Only 41 seconds after the Rangers cut Minnesota's lead to 4-3, Demitra circled behind the Rangers net to send a long pass out to the point for Nick Schultz for a wide open shot. The puck would hit Aaron Voros atop the crease as he battled with Tyutin for position. With the puck again in midair, Gaborik positioned below the left inside hash marks would bat it into the open left side of the net behind Lundqvist for his fourth goal of the night. That would mark a new single-game high for Gaborik and make it a 5-3 hockey game as the Wild's two-goal lead was restored.

And what better way to mark this historic evening than to see Gaborik score goal #5 on what many think is the most exciting way to score in hockey. Off a Rangers turnover inside the Minnesota blueline, Gaborik stole the puck from Chris Drury and away he went all alone on a breakaway with no one with a chance to catch him with his amazing speed. In Pavel Bure-like fashion, he completed the highlight reel play by burying a wrister past Lundqvist to make it 6-3 Minnesota and lights out. Game, set and match.

Speaking of Bure (who had played for the Rangers before retiring a few years ago), Gaborik made a remarkably coincidential admission. On the same morning of this performance, he actually had for a few minutes sat down to watch some YouTube video clips of Bure's five-goal game for Russia during their 1998 Winter Olympics semifinal game against Finland. One player that played with Bure as a member of the Florida Panthers and is now Gaborik's teammate in Minnesota certainly thought of the comparison.

"Shades of Pavel Bure," Wild forward Mark Parrish told Michael Russo of the Star Tribune. "It was just like watching Bure in the day. I mean, Gabby was banking them in out of the air, scoring on breakaways, skating through everybody, making highlight-film goals. My God, he was doing it every which way tonight."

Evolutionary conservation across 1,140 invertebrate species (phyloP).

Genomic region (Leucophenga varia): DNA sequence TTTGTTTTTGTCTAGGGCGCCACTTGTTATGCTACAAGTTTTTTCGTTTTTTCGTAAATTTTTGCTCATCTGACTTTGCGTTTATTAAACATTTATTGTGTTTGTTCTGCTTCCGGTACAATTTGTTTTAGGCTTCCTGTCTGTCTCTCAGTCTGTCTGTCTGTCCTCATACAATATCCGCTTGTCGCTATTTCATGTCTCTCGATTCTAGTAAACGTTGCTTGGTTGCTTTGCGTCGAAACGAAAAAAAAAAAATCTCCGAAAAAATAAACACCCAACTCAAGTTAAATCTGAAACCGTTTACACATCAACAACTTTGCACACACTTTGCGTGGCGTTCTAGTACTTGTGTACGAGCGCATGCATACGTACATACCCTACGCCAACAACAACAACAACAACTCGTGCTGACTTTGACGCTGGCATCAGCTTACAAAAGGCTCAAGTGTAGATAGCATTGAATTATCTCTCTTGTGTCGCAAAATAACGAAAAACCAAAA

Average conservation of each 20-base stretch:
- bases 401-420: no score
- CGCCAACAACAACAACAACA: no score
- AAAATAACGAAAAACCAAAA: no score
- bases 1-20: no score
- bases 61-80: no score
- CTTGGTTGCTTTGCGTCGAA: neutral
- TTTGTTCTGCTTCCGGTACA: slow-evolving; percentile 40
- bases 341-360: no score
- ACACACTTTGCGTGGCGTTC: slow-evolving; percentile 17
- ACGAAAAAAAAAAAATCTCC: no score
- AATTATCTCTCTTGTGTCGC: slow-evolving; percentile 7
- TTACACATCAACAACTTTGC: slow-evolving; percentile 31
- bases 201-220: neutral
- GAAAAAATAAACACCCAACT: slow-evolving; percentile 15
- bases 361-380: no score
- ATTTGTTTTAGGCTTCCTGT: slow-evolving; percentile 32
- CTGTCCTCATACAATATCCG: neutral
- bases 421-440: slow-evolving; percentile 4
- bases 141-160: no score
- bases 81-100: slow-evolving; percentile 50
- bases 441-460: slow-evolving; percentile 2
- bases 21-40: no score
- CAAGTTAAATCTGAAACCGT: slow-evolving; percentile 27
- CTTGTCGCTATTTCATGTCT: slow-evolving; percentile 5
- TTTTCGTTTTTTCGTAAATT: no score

Fans were even hoping Gaborik would get to score a sixth goal. That's asking a lot, don't you think? Not according to Wild head coach Jacques Lemaire. who two nights earlier coached his 1,000th NHL game.

"It was one of those nights," Lemaire said to KARE-TV reporter Jana Shortal after the game. "He could've gotten two more easily."

Well, when the night is as special as it was for a regular season game, you can only root a player on to equal, set or extend a new record. Here, he was trying to become the first player since Darryl Sittler scored six goals for the Toronto Maple Leafs in that memorable NHL-record 10-point game against the Boston Bruins on February 7, 1976. The 294th consecutive sellout crowd with 18,568 fans on hand at Xcel Energy Center at times chanted "Gabby! Gabby! Gabby!" as you'll hear in this YouTube video clip. Gaborik came close a couple of times. The biggest chance came while parked at the bottom of the right faceoff circle, Lundqvist's replacement Steve Valiquette made a tremendous left pad save to rob Gaborik of that elusive sixth goal. You can tell while watching on television, his teammates were deliberately trying to feed him the puck. Either way, it was quite exciting to watch live in your living room, at a local bar or if you happen to be one of the lucky ones actually in St. Paul to see it in person, that considering they've sold out every home game in the team's existence.